As I said before, I don’t think belief in a particular god, or in god at all, helps us answer these questions. Leaders have used god, or the promise of immortal life, to spur followers to commit evil. Differing beliefs over the true nature of god have been the source of many wars. No, it is the ethical principles given to us by faith that help us make the right choices.

Again, these principles vary among faith traditions, but there is one overriding principle that is common to all. If you aren’t thinking of it already, you’ve haven’t been paying attention to this year’s sermons, or to our unison affirmation. That principle, of course, is love. If you think about it, all our UU principles are about love. Love of self, love of other, love of the natural world. The one least related to love is essentially the topic of this sermon- the free and responsible search for truth. While one could make the argument that love of truth is a quality of love, the search for truth is more properly classified as the province of reason.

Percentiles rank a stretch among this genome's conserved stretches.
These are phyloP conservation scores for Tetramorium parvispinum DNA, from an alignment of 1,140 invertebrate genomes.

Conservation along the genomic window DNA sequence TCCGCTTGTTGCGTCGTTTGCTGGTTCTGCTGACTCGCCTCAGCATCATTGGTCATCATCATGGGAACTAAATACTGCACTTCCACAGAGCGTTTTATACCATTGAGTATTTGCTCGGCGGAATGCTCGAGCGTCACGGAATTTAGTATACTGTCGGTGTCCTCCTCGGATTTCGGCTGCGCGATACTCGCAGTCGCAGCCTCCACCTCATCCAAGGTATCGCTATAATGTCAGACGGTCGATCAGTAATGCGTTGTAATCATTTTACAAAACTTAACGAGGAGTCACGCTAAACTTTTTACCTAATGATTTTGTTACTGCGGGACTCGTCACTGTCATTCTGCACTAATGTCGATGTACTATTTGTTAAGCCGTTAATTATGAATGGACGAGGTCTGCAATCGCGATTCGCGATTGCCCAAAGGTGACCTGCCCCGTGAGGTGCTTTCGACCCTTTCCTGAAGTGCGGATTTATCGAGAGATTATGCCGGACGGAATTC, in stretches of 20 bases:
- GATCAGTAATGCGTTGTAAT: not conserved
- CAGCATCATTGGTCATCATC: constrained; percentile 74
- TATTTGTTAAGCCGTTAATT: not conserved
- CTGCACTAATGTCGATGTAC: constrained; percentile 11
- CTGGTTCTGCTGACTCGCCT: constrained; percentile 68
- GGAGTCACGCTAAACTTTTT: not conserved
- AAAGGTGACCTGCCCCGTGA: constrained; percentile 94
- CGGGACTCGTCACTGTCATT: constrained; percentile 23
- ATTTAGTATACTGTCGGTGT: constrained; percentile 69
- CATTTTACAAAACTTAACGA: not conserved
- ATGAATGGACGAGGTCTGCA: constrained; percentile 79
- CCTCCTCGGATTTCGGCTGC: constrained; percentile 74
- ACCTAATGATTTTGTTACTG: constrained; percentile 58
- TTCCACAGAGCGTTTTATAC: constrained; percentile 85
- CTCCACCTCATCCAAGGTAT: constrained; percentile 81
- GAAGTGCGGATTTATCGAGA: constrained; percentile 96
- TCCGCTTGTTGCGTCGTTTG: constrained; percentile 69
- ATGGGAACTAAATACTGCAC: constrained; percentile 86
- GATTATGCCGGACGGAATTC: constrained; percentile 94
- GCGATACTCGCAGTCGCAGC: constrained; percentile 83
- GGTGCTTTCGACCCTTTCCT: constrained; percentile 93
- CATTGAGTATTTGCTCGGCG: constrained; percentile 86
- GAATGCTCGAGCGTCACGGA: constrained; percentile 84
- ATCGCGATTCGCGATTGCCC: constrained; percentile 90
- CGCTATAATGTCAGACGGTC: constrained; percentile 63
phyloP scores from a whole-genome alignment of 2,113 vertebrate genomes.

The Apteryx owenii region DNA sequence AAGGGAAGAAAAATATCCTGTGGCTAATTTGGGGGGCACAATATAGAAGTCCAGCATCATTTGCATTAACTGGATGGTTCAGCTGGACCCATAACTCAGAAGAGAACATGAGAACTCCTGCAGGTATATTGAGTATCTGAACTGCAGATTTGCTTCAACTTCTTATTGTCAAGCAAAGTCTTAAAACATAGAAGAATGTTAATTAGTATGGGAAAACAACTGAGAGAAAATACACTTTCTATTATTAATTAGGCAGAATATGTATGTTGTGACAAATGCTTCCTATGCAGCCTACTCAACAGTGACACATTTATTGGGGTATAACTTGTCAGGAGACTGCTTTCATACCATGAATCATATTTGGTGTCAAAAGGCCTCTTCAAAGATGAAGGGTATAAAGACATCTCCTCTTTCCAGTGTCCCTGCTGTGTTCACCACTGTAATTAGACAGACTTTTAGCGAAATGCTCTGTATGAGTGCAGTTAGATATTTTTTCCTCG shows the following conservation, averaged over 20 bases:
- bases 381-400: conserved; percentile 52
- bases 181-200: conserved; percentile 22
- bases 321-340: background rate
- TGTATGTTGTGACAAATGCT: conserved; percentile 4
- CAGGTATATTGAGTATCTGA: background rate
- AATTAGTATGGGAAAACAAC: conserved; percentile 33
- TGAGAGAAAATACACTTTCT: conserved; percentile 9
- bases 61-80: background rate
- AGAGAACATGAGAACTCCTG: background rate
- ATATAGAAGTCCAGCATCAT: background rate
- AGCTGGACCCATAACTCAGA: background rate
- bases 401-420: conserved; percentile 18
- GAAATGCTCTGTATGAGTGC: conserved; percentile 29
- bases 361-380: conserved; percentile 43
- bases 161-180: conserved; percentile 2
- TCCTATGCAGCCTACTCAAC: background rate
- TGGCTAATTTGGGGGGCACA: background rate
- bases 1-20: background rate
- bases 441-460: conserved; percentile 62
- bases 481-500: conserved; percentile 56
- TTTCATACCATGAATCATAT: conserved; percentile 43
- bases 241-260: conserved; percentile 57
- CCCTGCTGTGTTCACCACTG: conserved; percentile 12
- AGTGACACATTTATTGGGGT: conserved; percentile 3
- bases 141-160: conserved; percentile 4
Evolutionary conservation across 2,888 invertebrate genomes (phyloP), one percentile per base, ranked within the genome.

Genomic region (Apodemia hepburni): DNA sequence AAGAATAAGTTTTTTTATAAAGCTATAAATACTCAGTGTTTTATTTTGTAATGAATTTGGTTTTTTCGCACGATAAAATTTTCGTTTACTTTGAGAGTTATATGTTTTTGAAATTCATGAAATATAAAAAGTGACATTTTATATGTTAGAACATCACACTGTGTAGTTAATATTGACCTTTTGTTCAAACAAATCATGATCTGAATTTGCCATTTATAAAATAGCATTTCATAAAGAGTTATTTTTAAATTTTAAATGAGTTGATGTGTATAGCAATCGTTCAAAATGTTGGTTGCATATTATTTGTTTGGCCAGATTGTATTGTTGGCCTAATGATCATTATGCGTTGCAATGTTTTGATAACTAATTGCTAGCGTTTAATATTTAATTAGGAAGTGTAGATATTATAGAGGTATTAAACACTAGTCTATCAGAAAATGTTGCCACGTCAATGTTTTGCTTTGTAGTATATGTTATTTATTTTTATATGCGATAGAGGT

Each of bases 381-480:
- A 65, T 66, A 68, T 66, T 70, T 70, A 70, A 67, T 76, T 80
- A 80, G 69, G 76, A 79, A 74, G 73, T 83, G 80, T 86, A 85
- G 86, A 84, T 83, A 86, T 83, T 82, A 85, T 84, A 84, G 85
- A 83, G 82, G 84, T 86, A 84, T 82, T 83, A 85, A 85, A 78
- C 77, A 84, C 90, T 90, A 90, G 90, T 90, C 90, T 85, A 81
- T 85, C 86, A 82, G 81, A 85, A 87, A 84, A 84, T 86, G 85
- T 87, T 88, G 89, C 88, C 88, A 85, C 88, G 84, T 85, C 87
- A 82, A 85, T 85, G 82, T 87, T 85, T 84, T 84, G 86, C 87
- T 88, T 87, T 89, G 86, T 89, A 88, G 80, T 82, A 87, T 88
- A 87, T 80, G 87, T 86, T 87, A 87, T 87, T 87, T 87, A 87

Thus, if we apply the principle of love to the choices provided us by science, we can’t go wrong. That’s it. Of course it’s not as simple as that, but at its root, that is my revelation. We use science to determine what is, and what can be, and we use faith, or love, to determine what should be within those parameters. End of story.

Now the impetus for this sermon is Evolution Weekend. Those of you who have been here for one of these before know it is an event sponsored by The Clergy Letter Project to provide an opportunity for serious discussion and reflection on the relationship between religion and science, specifically on the topic of Evolution. The founders of the project were alarmed that some religious leaders were attempting to use their positions to undermine the acceptance of evolution as reality. They knew that “Religious people from many diverse faith traditions and locations around the world understand that evolution is quite simply sound science; and for them, it does not in any way threaten, demean, or diminish their faith in God. In fact, for many, the wonders of science often enhance and deepen their awe and gratitude towards God.” This year around 400 congregations will be participating, and almost 14,000 members of the clergy have signed the letters affirming this statement.